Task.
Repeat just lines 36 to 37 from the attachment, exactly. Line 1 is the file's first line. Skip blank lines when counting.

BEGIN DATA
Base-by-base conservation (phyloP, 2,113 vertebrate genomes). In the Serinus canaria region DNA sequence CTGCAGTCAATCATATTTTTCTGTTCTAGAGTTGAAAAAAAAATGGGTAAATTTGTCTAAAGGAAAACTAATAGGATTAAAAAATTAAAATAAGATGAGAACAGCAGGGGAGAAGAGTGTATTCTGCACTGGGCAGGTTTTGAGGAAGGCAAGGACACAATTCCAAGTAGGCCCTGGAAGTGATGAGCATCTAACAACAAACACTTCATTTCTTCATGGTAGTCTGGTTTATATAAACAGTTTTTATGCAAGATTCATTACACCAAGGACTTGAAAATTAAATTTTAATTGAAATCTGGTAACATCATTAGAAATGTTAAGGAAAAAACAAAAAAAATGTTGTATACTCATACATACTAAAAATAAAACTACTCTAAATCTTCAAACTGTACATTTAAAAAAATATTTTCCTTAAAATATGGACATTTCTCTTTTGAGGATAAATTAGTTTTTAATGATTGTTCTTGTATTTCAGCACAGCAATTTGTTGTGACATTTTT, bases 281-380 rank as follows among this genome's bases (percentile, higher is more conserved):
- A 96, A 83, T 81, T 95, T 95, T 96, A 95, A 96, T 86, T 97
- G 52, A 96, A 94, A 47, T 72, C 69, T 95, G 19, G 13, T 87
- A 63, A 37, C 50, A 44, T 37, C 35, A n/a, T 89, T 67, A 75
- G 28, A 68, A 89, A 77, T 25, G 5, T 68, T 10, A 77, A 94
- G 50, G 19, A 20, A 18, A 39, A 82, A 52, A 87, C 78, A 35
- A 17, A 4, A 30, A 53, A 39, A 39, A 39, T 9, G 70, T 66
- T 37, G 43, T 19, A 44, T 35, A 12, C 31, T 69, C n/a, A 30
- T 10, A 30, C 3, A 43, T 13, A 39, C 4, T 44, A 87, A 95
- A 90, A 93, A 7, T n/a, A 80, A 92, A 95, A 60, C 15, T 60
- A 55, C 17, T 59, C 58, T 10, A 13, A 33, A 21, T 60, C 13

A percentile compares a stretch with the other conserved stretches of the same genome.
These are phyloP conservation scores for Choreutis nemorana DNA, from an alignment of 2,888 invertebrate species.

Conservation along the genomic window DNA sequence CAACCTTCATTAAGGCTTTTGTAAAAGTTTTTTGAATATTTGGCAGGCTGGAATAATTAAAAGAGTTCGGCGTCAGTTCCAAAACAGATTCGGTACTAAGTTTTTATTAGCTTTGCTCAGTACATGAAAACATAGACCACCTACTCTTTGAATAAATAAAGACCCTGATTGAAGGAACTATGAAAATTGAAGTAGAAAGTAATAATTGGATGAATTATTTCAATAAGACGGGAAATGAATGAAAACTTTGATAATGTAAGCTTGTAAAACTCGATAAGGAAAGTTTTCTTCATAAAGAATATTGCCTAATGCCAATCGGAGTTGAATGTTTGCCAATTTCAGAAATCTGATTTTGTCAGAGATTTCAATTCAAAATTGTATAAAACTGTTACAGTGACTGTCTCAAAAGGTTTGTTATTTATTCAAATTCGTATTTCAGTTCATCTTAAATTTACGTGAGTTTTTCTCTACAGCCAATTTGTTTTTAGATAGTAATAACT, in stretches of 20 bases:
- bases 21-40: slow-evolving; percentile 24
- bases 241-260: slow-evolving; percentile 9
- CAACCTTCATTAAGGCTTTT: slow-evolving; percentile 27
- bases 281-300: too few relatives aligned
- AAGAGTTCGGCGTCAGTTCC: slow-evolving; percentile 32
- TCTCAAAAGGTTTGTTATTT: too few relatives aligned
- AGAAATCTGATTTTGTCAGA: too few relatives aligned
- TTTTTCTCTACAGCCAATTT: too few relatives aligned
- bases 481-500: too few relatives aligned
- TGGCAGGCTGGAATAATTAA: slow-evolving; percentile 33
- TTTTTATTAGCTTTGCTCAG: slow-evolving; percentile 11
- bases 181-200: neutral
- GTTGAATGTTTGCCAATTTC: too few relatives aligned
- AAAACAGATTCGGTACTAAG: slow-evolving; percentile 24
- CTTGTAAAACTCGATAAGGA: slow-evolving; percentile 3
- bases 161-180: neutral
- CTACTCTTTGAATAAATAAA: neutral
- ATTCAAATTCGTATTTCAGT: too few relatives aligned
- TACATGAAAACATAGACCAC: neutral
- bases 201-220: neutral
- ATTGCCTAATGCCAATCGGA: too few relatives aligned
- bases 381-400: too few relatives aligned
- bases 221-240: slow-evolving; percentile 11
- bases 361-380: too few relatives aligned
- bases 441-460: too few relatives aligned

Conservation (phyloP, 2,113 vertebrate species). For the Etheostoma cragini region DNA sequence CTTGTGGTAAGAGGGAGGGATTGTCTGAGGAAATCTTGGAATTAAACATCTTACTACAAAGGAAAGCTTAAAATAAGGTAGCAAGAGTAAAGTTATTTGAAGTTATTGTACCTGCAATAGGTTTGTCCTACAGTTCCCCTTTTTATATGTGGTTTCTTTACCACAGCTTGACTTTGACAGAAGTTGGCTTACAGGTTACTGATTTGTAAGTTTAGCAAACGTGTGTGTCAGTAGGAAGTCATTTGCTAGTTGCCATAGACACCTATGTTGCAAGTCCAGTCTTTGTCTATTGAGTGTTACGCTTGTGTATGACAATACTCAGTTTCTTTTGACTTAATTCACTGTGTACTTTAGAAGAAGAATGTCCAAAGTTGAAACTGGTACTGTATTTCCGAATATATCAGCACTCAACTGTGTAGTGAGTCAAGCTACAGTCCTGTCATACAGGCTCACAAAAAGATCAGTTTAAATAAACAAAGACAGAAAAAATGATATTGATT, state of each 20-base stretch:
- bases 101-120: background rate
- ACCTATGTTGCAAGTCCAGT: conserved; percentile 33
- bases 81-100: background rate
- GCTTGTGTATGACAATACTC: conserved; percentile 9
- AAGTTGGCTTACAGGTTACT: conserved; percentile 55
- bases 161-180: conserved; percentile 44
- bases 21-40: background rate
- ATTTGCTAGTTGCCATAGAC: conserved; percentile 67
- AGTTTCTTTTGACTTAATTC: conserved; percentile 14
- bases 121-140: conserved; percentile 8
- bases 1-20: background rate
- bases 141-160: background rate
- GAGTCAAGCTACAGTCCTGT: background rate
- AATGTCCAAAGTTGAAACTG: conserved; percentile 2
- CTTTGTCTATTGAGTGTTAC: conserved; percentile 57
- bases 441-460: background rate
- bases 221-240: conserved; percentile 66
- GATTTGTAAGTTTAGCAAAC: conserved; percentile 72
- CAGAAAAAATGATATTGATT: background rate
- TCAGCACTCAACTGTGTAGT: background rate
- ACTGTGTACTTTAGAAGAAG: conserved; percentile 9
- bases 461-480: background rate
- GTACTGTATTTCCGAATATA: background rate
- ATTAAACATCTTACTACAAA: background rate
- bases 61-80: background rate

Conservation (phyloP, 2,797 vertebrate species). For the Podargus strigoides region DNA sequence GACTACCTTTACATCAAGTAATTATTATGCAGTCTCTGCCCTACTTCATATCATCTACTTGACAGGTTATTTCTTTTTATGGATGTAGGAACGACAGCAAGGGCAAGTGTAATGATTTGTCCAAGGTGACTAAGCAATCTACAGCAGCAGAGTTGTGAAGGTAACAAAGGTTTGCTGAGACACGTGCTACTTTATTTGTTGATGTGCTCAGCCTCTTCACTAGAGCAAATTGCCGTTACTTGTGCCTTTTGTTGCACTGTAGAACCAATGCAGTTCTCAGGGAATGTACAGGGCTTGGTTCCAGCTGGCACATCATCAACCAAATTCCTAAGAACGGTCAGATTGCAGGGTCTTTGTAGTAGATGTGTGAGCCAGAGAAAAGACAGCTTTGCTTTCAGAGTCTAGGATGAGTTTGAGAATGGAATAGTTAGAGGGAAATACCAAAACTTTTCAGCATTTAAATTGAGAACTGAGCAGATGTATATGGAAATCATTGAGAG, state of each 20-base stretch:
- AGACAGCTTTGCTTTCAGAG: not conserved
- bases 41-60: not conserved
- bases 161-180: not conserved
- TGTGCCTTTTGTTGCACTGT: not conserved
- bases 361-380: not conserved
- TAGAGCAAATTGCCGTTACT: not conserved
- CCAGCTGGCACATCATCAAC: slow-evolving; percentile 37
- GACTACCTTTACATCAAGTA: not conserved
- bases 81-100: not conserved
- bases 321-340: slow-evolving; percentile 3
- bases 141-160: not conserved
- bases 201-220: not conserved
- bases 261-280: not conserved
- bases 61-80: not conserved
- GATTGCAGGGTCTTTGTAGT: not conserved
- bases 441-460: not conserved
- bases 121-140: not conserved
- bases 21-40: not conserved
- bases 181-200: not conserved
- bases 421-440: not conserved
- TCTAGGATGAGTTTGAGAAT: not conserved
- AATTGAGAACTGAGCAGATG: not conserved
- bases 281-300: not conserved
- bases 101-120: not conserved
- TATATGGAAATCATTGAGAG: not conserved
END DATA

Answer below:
- bases 381-400: too few relatives aligned
- bases 221-240: slow-evolving; percentile 11